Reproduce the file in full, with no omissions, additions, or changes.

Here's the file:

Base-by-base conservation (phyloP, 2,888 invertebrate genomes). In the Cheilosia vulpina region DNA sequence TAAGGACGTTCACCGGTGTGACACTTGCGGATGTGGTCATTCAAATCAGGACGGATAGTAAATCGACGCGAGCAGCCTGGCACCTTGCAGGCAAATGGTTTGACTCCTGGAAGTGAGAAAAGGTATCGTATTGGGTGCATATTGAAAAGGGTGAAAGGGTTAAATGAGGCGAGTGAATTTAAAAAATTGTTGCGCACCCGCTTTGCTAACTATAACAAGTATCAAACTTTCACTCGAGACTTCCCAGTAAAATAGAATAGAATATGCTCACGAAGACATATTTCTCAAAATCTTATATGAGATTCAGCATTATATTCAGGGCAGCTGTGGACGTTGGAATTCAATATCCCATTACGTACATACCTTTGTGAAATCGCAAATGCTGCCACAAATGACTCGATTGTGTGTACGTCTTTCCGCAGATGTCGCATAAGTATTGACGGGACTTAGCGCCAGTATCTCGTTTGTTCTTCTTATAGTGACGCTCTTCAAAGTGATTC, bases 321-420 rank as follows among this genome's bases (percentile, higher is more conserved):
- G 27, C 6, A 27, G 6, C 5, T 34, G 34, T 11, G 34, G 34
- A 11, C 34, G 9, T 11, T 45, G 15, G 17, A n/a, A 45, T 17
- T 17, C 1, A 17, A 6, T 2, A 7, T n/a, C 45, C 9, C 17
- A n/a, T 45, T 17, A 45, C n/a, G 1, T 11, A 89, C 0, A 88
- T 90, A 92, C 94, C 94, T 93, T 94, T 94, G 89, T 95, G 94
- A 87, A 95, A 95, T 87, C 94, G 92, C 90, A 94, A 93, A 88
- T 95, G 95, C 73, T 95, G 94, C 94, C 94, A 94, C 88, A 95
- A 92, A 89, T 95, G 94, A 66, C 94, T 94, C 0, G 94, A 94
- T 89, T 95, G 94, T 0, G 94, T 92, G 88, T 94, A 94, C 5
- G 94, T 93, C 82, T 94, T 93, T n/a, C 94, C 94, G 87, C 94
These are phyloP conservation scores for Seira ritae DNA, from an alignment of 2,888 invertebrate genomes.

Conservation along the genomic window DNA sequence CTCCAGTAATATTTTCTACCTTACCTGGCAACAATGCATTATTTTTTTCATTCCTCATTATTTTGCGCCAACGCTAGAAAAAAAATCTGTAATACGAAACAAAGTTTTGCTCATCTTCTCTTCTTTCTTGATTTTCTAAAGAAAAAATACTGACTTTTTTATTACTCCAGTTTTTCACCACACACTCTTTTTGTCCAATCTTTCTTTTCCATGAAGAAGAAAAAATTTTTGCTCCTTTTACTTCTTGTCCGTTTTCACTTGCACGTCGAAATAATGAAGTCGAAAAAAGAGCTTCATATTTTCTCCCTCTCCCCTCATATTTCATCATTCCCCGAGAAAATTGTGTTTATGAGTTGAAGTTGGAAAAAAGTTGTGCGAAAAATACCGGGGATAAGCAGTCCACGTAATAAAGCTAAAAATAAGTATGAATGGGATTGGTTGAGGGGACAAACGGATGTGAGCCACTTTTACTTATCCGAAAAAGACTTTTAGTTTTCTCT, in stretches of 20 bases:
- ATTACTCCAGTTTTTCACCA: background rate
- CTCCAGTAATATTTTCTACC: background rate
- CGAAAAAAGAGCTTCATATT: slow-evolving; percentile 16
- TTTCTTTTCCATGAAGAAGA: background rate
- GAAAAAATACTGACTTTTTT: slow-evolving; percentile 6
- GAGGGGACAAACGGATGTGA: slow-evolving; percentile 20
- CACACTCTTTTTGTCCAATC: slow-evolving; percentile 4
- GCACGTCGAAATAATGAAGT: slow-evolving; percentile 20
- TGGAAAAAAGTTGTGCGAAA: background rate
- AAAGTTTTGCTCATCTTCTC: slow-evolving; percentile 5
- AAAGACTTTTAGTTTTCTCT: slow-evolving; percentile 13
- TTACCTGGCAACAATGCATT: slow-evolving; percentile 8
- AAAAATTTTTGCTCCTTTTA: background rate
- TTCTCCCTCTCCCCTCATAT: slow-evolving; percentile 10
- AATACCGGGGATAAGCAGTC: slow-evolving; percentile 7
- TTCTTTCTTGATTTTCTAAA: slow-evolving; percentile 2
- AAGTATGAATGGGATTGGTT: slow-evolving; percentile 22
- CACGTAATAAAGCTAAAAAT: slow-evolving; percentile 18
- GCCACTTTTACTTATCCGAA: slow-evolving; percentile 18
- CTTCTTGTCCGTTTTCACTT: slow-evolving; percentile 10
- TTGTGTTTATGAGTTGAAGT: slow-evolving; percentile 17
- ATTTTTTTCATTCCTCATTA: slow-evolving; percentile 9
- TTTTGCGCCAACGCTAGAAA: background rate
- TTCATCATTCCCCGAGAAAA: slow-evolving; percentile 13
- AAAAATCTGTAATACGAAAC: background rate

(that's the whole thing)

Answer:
Base-by-base conservation (phyloP, 2,888 invertebrate genomes). In the Cheilosia vulpina region DNA sequence TAAGGACGTTCACCGGTGTGACACTTGCGGATGTGGTCATTCAAATCAGGACGGATAGTAAATCGACGCGAGCAGCCTGGCACCTTGCAGGCAAATGGTTTGACTCCTGGAAGTGAGAAAAGGTATCGTATTGGGTGCATATTGAAAAGGGTGAAAGGGTTAAATGAGGCGAGTGAATTTAAAAAATTGTTGCGCACCCGCTTTGCTAACTATAACAAGTATCAAACTTTCACTCGAGACTTCCCAGTAAAATAGAATAGAATATGCTCACGAAGACATATTTCTCAAAATCTTATATGAGATTCAGCATTATATTCAGGGCAGCTGTGGACGTTGGAATTCAATATCCCATTACGTACATACCTTTGTGAAATCGCAAATGCTGCCACAAATGACTCGATTGTGTGTACGTCTTTCCGCAGATGTCGCATAAGTATTGACGGGACTTAGCGCCAGTATCTCGTTTGTTCTTCTTATAGTGACGCTCTTCAAAGTGATTC, bases 321-420 rank as follows among this genome's bases (percentile, higher is more conserved):
- G 27, C 6, A 27, G 6, C 5, T 34, G 34, T 11, G 34, G 34
- A 11, C 34, G 9, T 11, T 45, G 15, G 17, A n/a, A 45, T 17
- T 17, C 1, A 17, A 6, T 2, A 7, T n/a, C 45, C 9, C 17
- A n/a, T 45, T 17, A 45, C n/a, G 1, T 11, A 89, C 0, A 88
- T 90, A 92, C 94, C 94, T 93, T 94, T 94, G 89, T 95, G 94
- A 87, A 95, A 95, T 87, C 94, G 92, C 90, A 94, A 93, A 88
- T 95, G 95, C 73, T 95, G 94, C 94, C 94, A 94, C 88, A 95
- A 92, A 89, T 95, G 94, A 66, C 94, T 94, C 0, G 94, A 94
- T 89, T 95, G 94, T 0, G 94, T 92, G 88, T 94, A 94, C 5
- G 94, T 93, C 82, T 94, T 93, T n/a, C 94, C 94, G 87, C 94
These are phyloP conservation scores for Seira ritae DNA, from an alignment of 2,888 invertebrate genomes.

Conservation along the genomic window DNA sequence CTCCAGTAATATTTTCTACCTTACCTGGCAACAATGCATTATTTTTTTCATTCCTCATTATTTTGCGCCAACGCTAGAAAAAAAATCTGTAATACGAAACAAAGTTTTGCTCATCTTCTCTTCTTTCTTGATTTTCTAAAGAAAAAATACTGACTTTTTTATTACTCCAGTTTTTCACCACACACTCTTTTTGTCCAATCTTTCTTTTCCATGAAGAAGAAAAAATTTTTGCTCCTTTTACTTCTTGTCCGTTTTCACTTGCACGTCGAAATAATGAAGTCGAAAAAAGAGCTTCATATTTTCTCCCTCTCCCCTCATATTTCATCATTCCCCGAGAAAATTGTGTTTATGAGTTGAAGTTGGAAAAAAGTTGTGCGAAAAATACCGGGGATAAGCAGTCCACGTAATAAAGCTAAAAATAAGTATGAATGGGATTGGTTGAGGGGACAAACGGATGTGAGCCACTTTTACTTATCCGAAAAAGACTTTTAGTTTTCTCT, in stretches of 20 bases:
- ATTACTCCAGTTTTTCACCA: background rate
- CTCCAGTAATATTTTCTACC: background rate
- CGAAAAAAGAGCTTCATATT: slow-evolving; percentile 16
- TTTCTTTTCCATGAAGAAGA: background rate
- GAAAAAATACTGACTTTTTT: slow-evolving; percentile 6
- GAGGGGACAAACGGATGTGA: slow-evolving; percentile 20
- CACACTCTTTTTGTCCAATC: slow-evolving; percentile 4
- GCACGTCGAAATAATGAAGT: slow-evolving; percentile 20
- TGGAAAAAAGTTGTGCGAAA: background rate
- AAAGTTTTGCTCATCTTCTC: slow-evolving; percentile 5
- AAAGACTTTTAGTTTTCTCT: slow-evolving; percentile 13
- TTACCTGGCAACAATGCATT: slow-evolving; percentile 8
- AAAAATTTTTGCTCCTTTTA: background rate
- TTCTCCCTCTCCCCTCATAT: slow-evolving; percentile 10
- AATACCGGGGATAAGCAGTC: slow-evolving; percentile 7
- TTCTTTCTTGATTTTCTAAA: slow-evolving; percentile 2
- AAGTATGAATGGGATTGGTT: slow-evolving; percentile 22
- CACGTAATAAAGCTAAAAAT: slow-evolving; percentile 18
- GCCACTTTTACTTATCCGAA: slow-evolving; percentile 18
- CTTCTTGTCCGTTTTCACTT: slow-evolving; percentile 10
- TTGTGTTTATGAGTTGAAGT: slow-evolving; percentile 17
- ATTTTTTTCATTCCTCATTA: slow-evolving; percentile 9
- TTTTGCGCCAACGCTAGAAA: background rate
- TTCATCATTCCCCGAGAAAA: slow-evolving; percentile 13
- AAAAATCTGTAATACGAAAC: background rate